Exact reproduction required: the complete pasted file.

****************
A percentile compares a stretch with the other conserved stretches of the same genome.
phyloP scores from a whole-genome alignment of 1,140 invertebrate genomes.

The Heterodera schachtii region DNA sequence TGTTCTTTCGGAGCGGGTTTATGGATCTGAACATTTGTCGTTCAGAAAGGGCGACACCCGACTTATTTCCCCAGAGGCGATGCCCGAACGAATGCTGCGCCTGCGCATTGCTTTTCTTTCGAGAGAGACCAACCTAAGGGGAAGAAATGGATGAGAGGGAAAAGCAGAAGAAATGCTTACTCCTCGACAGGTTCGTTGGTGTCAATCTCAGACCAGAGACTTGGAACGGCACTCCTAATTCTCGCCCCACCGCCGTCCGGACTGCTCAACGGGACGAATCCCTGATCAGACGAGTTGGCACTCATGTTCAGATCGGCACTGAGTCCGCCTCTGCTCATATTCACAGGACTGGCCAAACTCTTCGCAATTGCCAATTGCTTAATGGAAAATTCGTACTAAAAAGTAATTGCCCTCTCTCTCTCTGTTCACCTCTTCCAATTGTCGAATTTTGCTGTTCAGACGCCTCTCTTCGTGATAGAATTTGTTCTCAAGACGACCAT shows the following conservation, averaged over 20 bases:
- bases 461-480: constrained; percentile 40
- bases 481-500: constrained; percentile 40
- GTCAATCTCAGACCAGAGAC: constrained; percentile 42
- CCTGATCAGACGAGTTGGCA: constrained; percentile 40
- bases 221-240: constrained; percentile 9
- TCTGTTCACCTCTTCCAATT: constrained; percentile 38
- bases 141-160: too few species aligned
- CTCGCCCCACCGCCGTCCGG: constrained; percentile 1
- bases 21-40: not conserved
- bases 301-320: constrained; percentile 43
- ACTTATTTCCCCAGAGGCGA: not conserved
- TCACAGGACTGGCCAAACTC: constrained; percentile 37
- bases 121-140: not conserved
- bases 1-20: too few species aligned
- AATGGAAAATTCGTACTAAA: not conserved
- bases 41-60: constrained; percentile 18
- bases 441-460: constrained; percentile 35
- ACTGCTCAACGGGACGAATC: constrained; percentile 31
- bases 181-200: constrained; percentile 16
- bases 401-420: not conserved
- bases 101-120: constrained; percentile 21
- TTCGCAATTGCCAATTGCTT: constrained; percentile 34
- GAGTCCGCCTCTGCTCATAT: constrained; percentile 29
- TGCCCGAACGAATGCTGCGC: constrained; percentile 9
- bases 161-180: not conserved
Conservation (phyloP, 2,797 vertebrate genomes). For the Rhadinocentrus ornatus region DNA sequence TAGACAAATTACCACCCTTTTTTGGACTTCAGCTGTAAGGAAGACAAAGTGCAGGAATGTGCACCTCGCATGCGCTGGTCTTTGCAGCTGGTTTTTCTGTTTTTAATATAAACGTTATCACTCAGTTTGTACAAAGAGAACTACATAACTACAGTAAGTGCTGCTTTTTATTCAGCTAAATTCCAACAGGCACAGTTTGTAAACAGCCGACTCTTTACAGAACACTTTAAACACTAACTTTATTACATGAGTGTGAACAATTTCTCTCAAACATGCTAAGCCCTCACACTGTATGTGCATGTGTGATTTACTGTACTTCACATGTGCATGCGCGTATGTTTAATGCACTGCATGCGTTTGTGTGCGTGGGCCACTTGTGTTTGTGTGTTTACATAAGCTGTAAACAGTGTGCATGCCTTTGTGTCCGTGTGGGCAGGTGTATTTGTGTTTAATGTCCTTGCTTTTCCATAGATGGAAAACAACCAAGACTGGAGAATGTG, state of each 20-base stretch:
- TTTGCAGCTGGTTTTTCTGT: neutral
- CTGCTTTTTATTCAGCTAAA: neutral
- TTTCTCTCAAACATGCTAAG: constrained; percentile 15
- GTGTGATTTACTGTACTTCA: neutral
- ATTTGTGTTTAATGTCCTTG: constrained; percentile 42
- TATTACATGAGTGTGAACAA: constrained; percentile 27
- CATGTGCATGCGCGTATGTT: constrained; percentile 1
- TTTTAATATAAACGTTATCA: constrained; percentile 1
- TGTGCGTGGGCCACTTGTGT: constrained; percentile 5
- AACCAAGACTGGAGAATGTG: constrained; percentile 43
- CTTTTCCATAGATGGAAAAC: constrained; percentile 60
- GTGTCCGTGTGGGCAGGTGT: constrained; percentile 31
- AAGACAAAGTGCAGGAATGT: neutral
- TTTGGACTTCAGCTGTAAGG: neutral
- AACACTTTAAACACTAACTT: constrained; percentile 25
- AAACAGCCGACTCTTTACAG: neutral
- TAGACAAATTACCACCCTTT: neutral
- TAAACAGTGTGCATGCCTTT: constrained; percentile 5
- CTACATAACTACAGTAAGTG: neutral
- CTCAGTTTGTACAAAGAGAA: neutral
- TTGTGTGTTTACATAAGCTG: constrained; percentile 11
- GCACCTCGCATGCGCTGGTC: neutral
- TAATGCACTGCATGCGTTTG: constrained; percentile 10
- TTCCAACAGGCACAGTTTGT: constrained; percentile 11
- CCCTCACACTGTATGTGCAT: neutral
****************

A percentile compares a stretch with the other conserved stretches of the same genome.
phyloP scores from a whole-genome alignment of 1,140 invertebrate genomes.

The Heterodera schachtii region DNA sequence TGTTCTTTCGGAGCGGGTTTATGGATCTGAACATTTGTCGTTCAGAAAGGGCGACACCCGACTTATTTCCCCAGAGGCGATGCCCGAACGAATGCTGCGCCTGCGCATTGCTTTTCTTTCGAGAGAGACCAACCTAAGGGGAAGAAATGGATGAGAGGGAAAAGCAGAAGAAATGCTTACTCCTCGACAGGTTCGTTGGTGTCAATCTCAGACCAGAGACTTGGAACGGCACTCCTAATTCTCGCCCCACCGCCGTCCGGACTGCTCAACGGGACGAATCCCTGATCAGACGAGTTGGCACTCATGTTCAGATCGGCACTGAGTCCGCCTCTGCTCATATTCACAGGACTGGCCAAACTCTTCGCAATTGCCAATTGCTTAATGGAAAATTCGTACTAAAAAGTAATTGCCCTCTCTCTCTCTGTTCACCTCTTCCAATTGTCGAATTTTGCTGTTCAGACGCCTCTCTTCGTGATAGAATTTGTTCTCAAGACGACCAT shows the following conservation, averaged over 20 bases:
- bases 461-480: constrained; percentile 40
- bases 481-500: constrained; percentile 40
- GTCAATCTCAGACCAGAGAC: constrained; percentile 42
- CCTGATCAGACGAGTTGGCA: constrained; percentile 40
- bases 221-240: constrained; percentile 9
- TCTGTTCACCTCTTCCAATT: constrained; percentile 38
- bases 141-160: too few species aligned
- CTCGCCCCACCGCCGTCCGG: constrained; percentile 1
- bases 21-40: not conserved
- bases 301-320: constrained; percentile 43
- ACTTATTTCCCCAGAGGCGA: not conserved
- TCACAGGACTGGCCAAACTC: constrained; percentile 37
- bases 121-140: not conserved
- bases 1-20: too few species aligned
- AATGGAAAATTCGTACTAAA: not conserved
- bases 41-60: constrained; percentile 18
- bases 441-460: constrained; percentile 35
- ACTGCTCAACGGGACGAATC: constrained; percentile 31
- bases 181-200: constrained; percentile 16
- bases 401-420: not conserved
- bases 101-120: constrained; percentile 21
- TTCGCAATTGCCAATTGCTT: constrained; percentile 34
- GAGTCCGCCTCTGCTCATAT: constrained; percentile 29
- TGCCCGAACGAATGCTGCGC: constrained; percentile 9
- bases 161-180: not conserved
Conservation (phyloP, 2,797 vertebrate genomes). For the Rhadinocentrus ornatus region DNA sequence TAGACAAATTACCACCCTTTTTTGGACTTCAGCTGTAAGGAAGACAAAGTGCAGGAATGTGCACCTCGCATGCGCTGGTCTTTGCAGCTGGTTTTTCTGTTTTTAATATAAACGTTATCACTCAGTTTGTACAAAGAGAACTACATAACTACAGTAAGTGCTGCTTTTTATTCAGCTAAATTCCAACAGGCACAGTTTGTAAACAGCCGACTCTTTACAGAACACTTTAAACACTAACTTTATTACATGAGTGTGAACAATTTCTCTCAAACATGCTAAGCCCTCACACTGTATGTGCATGTGTGATTTACTGTACTTCACATGTGCATGCGCGTATGTTTAATGCACTGCATGCGTTTGTGTGCGTGGGCCACTTGTGTTTGTGTGTTTACATAAGCTGTAAACAGTGTGCATGCCTTTGTGTCCGTGTGGGCAGGTGTATTTGTGTTTAATGTCCTTGCTTTTCCATAGATGGAAAACAACCAAGACTGGAGAATGTG, state of each 20-base stretch:
- TTTGCAGCTGGTTTTTCTGT: neutral
- CTGCTTTTTATTCAGCTAAA: neutral
- TTTCTCTCAAACATGCTAAG: constrained; percentile 15
- GTGTGATTTACTGTACTTCA: neutral
- ATTTGTGTTTAATGTCCTTG: constrained; percentile 42
- TATTACATGAGTGTGAACAA: constrained; percentile 27
- CATGTGCATGCGCGTATGTT: constrained; percentile 1
- TTTTAATATAAACGTTATCA: constrained; percentile 1
- TGTGCGTGGGCCACTTGTGT: constrained; percentile 5
- AACCAAGACTGGAGAATGTG: constrained; percentile 43
- CTTTTCCATAGATGGAAAAC: constrained; percentile 60
- GTGTCCGTGTGGGCAGGTGT: constrained; percentile 31
- AAGACAAAGTGCAGGAATGT: neutral
- TTTGGACTTCAGCTGTAAGG: neutral
- AACACTTTAAACACTAACTT: constrained; percentile 25
- AAACAGCCGACTCTTTACAG: neutral
- TAGACAAATTACCACCCTTT: neutral
- TAAACAGTGTGCATGCCTTT: constrained; percentile 5
- CTACATAACTACAGTAAGTG: neutral
- CTCAGTTTGTACAAAGAGAA: neutral
- TTGTGTGTTTACATAAGCTG: constrained; percentile 11
- GCACCTCGCATGCGCTGGTC: neutral
- TAATGCACTGCATGCGTTTG: constrained; percentile 10
- TTCCAACAGGCACAGTTTGT: constrained; percentile 11
- CCCTCACACTGTATGTGCAT: neutral